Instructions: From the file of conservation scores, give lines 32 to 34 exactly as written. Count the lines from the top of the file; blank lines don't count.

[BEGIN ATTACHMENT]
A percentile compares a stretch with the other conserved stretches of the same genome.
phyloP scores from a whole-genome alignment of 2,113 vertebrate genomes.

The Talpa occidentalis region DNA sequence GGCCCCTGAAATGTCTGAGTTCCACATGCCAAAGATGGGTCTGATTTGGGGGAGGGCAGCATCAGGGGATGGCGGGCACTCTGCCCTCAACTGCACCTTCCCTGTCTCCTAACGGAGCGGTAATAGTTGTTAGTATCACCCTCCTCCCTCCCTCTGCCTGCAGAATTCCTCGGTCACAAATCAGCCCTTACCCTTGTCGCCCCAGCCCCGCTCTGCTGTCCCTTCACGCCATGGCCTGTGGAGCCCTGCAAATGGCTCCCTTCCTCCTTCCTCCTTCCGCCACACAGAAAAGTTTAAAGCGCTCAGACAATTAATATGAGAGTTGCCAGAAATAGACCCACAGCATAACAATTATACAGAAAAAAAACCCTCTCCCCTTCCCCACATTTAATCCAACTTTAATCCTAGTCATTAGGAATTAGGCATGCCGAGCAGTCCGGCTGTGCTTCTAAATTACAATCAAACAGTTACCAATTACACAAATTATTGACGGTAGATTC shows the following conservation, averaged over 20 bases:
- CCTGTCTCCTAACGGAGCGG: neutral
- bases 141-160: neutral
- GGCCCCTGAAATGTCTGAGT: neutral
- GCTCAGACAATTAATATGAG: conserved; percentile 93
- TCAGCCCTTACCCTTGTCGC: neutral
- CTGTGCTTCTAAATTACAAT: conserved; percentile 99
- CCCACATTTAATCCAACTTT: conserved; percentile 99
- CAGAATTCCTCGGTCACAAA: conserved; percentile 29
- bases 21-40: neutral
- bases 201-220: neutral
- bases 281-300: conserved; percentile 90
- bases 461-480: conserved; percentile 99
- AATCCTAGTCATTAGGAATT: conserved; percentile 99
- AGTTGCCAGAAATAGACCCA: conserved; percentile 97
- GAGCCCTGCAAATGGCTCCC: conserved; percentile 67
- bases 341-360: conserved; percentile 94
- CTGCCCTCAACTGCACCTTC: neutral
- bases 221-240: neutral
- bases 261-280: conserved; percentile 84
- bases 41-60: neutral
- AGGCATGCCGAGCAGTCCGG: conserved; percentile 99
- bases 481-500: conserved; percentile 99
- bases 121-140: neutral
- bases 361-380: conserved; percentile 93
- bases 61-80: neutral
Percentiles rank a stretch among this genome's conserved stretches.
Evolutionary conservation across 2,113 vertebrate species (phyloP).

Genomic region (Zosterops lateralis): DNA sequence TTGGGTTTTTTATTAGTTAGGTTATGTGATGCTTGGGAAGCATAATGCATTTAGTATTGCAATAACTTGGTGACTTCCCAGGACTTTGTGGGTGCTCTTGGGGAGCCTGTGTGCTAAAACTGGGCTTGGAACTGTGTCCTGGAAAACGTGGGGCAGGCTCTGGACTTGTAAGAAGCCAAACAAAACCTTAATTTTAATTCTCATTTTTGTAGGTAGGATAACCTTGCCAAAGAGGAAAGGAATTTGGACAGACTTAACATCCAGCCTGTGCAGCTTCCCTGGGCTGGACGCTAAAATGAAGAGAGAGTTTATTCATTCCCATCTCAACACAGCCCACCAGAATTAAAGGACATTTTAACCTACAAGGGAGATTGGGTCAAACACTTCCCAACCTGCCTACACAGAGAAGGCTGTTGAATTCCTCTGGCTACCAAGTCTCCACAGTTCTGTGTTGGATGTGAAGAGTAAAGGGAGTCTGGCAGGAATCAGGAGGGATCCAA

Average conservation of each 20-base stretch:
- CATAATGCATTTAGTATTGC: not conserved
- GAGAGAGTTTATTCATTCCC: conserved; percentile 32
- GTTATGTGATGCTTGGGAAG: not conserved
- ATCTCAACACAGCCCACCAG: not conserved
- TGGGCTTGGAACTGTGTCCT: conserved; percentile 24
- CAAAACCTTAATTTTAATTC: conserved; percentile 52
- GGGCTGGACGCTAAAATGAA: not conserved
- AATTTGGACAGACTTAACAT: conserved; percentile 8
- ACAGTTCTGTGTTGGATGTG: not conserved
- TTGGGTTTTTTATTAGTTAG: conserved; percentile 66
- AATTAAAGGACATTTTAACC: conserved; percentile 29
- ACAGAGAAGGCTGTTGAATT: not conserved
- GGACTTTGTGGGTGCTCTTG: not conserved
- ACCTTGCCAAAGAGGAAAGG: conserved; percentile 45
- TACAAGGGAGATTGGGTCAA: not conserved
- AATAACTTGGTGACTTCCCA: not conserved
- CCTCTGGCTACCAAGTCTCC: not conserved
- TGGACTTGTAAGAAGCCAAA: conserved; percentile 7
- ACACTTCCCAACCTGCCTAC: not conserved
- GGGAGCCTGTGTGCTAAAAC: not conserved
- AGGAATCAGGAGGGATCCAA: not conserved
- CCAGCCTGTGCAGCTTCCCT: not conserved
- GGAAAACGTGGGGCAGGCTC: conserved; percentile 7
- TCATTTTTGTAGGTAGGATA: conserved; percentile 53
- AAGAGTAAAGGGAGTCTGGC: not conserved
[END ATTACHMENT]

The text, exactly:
Average conservation of each 20-base stretch:
- CATAATGCATTTAGTATTGC: not conserved
- GAGAGAGTTTATTCATTCCC: conserved; percentile 32